Dialing in espresso to our ever-evolving taste pallet means that we will be balancing a lot of moving parts. Getting a firm understanding of those variables makes it easier to wake up in the morning and make a quality espresso. Just like in baking, we can use a recipe to get a quality outcome.
This lesson is all about creating a basic espresso recipe that you can go back to time and time again. An espresso recipe involves four variables: ratio, time, temperature and pressure. The Linea Micra will handle a consistent temperature and pressure for us—we typically set those and forget them, unless we’re doing some experimentation. This leaves us to focus on getting our brew ratio and brew time to manipulate.
A brew ratio is the weight of coffee grounds to the weight of liquid espresso in the cup. By changing the ratio of a shot, we can manipulate the taste and mouthfeel of the espresso.
Measuring brew ratio is easy with a scale. A scale allows for quick and easy measurement of both ground coffee and liquid espresso that ends up in the cup at the end of a shot.
Our chosen brew ratio influences the mouthfeel and taste of espresso and is somewhat of a personal preference. The smaller the ratio, the thicker and more viscous the espresso will be. The larger the ratio, the more stretched-out and thin the espresso becomes. If you have not checked out lesson #4 in this series yet, we recommend trying the experiment in that lesson to get a good understanding of why ratio is so important.
Generally, darker-roasted coffees perform well with a smaller ratio, while lighter-roasted coffees perform better with a larger one.
Borrowing language from Italian espresso nomenclature, a 1:1 to a 1:2 is a Ristretto espresso, 1:2 to a 1:3 is a Normale espresso, and a 1:3 to a 1:4 is a Lungo espresso. There is wiggle room for interpretation here. For context, a cup of drip coffee from a coffee maker is around a 1:15 ratio.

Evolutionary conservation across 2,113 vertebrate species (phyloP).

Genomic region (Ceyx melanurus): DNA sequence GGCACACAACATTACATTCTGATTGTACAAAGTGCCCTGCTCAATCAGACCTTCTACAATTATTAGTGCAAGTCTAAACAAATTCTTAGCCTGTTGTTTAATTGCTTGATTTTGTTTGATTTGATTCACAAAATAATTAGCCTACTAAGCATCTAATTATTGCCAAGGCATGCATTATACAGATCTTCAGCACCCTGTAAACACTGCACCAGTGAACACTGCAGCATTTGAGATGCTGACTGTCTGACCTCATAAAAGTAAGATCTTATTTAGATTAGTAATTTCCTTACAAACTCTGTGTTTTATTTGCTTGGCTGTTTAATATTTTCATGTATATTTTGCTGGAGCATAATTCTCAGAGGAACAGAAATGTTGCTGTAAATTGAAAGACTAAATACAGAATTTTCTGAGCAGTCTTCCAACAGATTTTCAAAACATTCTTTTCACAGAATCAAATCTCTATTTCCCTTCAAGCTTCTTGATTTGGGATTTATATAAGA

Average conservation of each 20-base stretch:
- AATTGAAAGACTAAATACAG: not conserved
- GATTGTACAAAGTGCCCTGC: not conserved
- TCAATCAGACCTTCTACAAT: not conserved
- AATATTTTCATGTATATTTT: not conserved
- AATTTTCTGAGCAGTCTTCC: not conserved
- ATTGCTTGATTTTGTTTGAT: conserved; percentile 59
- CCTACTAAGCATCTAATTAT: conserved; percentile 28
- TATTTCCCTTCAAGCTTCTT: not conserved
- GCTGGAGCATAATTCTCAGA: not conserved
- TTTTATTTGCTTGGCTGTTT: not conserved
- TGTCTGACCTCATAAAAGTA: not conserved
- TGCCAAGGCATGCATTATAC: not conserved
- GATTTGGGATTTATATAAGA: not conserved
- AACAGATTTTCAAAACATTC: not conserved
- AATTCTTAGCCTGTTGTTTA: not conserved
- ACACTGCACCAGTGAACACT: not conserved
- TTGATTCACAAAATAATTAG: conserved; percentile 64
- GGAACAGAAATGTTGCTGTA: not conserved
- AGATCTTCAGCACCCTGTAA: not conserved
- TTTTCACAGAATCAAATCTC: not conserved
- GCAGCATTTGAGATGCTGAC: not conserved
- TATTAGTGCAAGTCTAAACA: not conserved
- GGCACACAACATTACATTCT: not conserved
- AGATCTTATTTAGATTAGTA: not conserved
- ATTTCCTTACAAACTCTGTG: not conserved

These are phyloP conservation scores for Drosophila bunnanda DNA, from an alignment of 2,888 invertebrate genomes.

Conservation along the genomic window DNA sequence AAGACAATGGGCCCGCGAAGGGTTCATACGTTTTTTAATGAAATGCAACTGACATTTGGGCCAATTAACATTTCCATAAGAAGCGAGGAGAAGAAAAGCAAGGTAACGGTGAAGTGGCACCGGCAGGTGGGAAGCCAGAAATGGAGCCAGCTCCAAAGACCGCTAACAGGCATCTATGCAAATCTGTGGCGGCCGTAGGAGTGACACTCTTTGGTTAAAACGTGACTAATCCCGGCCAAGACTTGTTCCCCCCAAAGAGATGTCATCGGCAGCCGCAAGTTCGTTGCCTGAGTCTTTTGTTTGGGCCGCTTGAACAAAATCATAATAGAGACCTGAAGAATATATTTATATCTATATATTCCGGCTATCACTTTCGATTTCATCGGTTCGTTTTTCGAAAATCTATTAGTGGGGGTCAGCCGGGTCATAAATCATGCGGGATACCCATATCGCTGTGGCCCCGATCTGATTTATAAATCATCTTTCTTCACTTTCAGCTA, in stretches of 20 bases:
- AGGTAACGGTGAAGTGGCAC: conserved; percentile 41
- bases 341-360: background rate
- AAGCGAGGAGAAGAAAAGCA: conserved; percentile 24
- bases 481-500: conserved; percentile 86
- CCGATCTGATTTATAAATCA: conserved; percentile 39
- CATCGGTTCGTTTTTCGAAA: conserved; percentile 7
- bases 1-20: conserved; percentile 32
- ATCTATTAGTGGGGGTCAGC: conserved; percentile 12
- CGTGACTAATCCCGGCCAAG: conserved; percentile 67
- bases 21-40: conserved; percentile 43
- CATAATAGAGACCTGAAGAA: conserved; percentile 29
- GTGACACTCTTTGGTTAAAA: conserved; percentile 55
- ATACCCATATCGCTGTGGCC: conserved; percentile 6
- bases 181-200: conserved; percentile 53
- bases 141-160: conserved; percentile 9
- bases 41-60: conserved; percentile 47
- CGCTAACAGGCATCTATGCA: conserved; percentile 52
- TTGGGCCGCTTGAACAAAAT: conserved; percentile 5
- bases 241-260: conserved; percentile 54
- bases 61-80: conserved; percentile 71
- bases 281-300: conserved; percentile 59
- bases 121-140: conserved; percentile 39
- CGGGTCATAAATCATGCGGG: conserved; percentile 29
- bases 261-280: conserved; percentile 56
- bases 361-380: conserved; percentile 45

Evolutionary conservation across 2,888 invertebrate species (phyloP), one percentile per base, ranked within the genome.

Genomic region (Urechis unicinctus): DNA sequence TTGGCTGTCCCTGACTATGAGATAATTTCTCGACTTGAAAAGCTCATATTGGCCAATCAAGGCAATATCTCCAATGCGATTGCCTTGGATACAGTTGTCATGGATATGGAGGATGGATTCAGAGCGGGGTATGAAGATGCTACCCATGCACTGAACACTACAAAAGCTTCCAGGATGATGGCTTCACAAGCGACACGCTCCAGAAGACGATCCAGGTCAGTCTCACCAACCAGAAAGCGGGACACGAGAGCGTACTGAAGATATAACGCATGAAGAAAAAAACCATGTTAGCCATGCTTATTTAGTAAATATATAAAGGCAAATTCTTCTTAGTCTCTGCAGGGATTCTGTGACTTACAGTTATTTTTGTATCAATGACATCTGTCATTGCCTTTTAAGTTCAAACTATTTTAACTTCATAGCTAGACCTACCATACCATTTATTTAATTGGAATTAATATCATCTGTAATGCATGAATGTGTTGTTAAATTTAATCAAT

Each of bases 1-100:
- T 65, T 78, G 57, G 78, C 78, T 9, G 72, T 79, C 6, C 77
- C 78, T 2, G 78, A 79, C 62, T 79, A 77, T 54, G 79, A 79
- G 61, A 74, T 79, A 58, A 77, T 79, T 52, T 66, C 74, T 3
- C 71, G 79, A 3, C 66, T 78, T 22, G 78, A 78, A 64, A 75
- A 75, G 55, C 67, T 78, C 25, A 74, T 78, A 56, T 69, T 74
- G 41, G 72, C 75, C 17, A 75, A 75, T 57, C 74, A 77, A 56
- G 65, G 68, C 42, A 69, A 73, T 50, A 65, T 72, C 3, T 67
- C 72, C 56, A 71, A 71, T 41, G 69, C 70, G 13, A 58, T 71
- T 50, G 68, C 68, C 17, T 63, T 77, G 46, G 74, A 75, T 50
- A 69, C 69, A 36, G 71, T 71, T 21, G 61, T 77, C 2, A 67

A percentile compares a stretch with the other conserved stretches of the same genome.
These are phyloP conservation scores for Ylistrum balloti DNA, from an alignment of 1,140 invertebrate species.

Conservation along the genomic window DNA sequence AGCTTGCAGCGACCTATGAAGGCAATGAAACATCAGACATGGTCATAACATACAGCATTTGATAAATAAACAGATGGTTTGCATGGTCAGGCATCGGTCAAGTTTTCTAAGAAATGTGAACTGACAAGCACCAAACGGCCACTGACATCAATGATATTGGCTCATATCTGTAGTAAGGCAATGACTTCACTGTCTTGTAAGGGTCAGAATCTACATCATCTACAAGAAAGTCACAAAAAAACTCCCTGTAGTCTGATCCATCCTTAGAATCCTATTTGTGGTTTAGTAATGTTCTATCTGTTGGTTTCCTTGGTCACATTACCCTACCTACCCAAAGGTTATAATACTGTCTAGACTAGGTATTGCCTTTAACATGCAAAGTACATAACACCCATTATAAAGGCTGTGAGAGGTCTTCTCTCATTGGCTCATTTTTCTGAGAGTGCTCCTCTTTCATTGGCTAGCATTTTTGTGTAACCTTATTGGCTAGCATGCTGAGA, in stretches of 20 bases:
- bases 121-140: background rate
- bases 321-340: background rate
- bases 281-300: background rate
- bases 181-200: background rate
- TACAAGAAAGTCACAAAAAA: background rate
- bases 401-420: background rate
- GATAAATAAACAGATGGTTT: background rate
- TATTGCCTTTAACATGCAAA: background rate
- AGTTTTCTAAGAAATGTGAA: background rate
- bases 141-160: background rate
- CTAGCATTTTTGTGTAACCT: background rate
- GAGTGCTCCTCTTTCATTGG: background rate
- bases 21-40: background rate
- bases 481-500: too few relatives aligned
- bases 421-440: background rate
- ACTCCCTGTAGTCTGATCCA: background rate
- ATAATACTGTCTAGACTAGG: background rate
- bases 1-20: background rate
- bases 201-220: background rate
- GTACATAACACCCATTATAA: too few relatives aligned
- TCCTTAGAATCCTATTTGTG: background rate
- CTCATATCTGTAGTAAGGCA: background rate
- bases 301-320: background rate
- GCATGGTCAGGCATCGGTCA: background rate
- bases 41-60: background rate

Brew time is the time in which water is interacting with coffee grounds, and undergoing the process of extraction. Giving water time to interact with coffee grounds allows for extraction to occur. As water hits ground coffee, it begins to pull out salts, acids, sugars, and bitters—in that order. As a general rule, a longer brew time will result in more body and complexity and a shorter brew time will result in less body and less complexity in the cup.
Typically, espresso does best when reaching the target brew ratio in 25 – 35 seconds.
When weighing everything out, we can use brew time as a gauge on the grind size of our coffee. For example, if your espresso starts tasting different, or you notice you’re hitting your target output too fast (less than 20 seconds), change the espresso grind size finer to keep it closer to the recipe you had in mind.
Brew Temperature & Pressure
Temperature: Our recommendation is to choose a temperature and stick to it. La Marzocco machines will be set at 200 °F / 93 °C at the factory and this is the industry standard espresso brewing temperature. The temperature can be adjusted, if a particular recipe recommends it, but should usually stay between 195-205 °F / 90-93 °C.
Pressure: La Marzocco machines will be set to brew espresso at 9 bars of pressure at the factory. To learn more about pressure check out our blog Pre-Brew, Pre-Infusion, and Pressure Manipulation Explained.
Using the Espresso Recipe
How do we make awesome coffee every time? We created a recipe card to help home baristas get started. The recipe has three steps in this order of importance:
We recommend starting with a medium roast espresso blend. The coffee should have a nice rich brown color but not be so dark that oil is visible on the coffee beans. For a medium roasted coffee we want to go for a ratio right in the middle. We will use the 17g basket and put 18g of ground coffee into it, going for a normale ratio. Multiply 18 x 2 this gives us 36. Therefore, we will pull 36g of liquid espresso in 25-35 seconds.
For example, we should aim to extract 36g of liquid espresso from the 18g of ground coffee in 30 seconds, giving us our target ratio of 1:2.
Don’t be afraid to try different coffees or big changes in your ratio style, but when you find a coffee you like, stick with it for some time! Keeping the same coffee in your hopper will give you time to find its best taste and the chance to be repeatable with your brewing techniques.